Convention on the Nationality of Women (Inter-American)
Convention on the Nationality of Women (Inter-American)
By: Governments of Twenty Pan American Nations
Source: Convention on the Nationality of Women (Inter-American). Treaties and Other International Agreements of the United States of America 1776–1949, edited by Charles I. Bevans. Washington D.C.: Government Printing Office, 1969.
About the Author: The Convention on the Nationality of Women consisted of an assembly of representatives from the following nations: Argentina, Bolivia, Brazil, Chile, Colombia, Cuba, Dominican Republic, Ecuador, El Salvador, Guatemala, Haiti, Honduras, Mexico, Nicaragua, Panama, Paraguay, Peru, United States of America, Uruguay, and Venezuela.
The representatives of twenty nations, at the Seventh International Conference via the Pan American Union, all signed a treaty acknowledging that a woman's citizenship would not be jeopardized if she married a man that was not a national of her country. Furthermore, the treaty established that a woman's citizenship rights would not be based upon her gender.
The Convention on the Nationality of Women convened in December 1933, and the delegates signed the treaty on December 26, 1933. The United States Senate acknowledged the signing on May 24, 1934; the U.S. president ratified it on June 30, 1934; and the signed treaty was deposited into the binding records of the Pan American Union on July 13, 1934. After its deposit into official record, the treaty became force (meaning law), and U.S. President Franklin D. Roosevelt publicly proclaimed its establishment, success, and significance on October 11, 1934.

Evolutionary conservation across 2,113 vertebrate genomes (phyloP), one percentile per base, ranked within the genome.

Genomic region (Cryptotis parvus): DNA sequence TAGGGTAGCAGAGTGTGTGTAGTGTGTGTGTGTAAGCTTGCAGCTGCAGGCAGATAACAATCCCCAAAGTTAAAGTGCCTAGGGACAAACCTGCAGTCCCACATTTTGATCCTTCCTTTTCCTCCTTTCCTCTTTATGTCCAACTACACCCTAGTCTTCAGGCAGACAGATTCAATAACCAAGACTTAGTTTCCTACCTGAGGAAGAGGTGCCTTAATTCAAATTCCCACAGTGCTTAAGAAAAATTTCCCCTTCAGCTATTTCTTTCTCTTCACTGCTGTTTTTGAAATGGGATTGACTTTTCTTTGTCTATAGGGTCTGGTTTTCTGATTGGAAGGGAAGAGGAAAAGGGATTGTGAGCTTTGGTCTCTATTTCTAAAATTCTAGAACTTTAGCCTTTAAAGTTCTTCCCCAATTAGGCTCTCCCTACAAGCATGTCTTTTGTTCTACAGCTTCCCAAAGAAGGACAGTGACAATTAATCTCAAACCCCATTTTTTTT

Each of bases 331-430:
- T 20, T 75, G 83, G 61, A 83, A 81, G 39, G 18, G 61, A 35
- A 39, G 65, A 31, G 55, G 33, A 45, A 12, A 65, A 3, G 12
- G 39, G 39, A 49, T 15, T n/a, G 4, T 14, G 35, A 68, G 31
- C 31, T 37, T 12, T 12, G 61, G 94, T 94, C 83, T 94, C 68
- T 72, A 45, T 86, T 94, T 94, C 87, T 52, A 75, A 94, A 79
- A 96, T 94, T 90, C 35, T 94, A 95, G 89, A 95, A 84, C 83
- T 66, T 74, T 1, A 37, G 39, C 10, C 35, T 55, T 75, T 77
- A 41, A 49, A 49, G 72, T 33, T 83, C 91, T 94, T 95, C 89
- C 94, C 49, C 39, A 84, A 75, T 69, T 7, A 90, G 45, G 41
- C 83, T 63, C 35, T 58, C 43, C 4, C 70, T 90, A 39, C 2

The signing and enactment of this treaty—which directly addresses citizenship rights of women—acts a measure to help facilitate peaceful relations between nations. The nations involved are those aligned with the Pan American Union, which was originally established as the Organization of American States in 1889–1890 and renamed in 1910. The building of such an alliance, and the name Pan American, showed respect and levels of trust between these nations—those of North, South, and Central America. The creation of the Union coincided with territorial expansion efforts, particularly those of the United States with its occupation of Puerto Rico, the annexation of Hawaii, and the Spanish-American War in 1898. With the annexation and occupation of additional territories (by the United States and other countries), cultural misconceptions occurred, and with expanded communication and travel ability, many individuals began leaving their native countries and settling elsewhere. Hence, marriages between people from different nations were not uncommon, and in an act of good faith treaties like this one attempted to bridge boundaries between cultures and races. Interestingly, the delegates who signed this treaty were predominantly male—ninety-nine delegates signed the treaty and only three were female. The female representatives came from the United States, Uruguay, and Paraguay.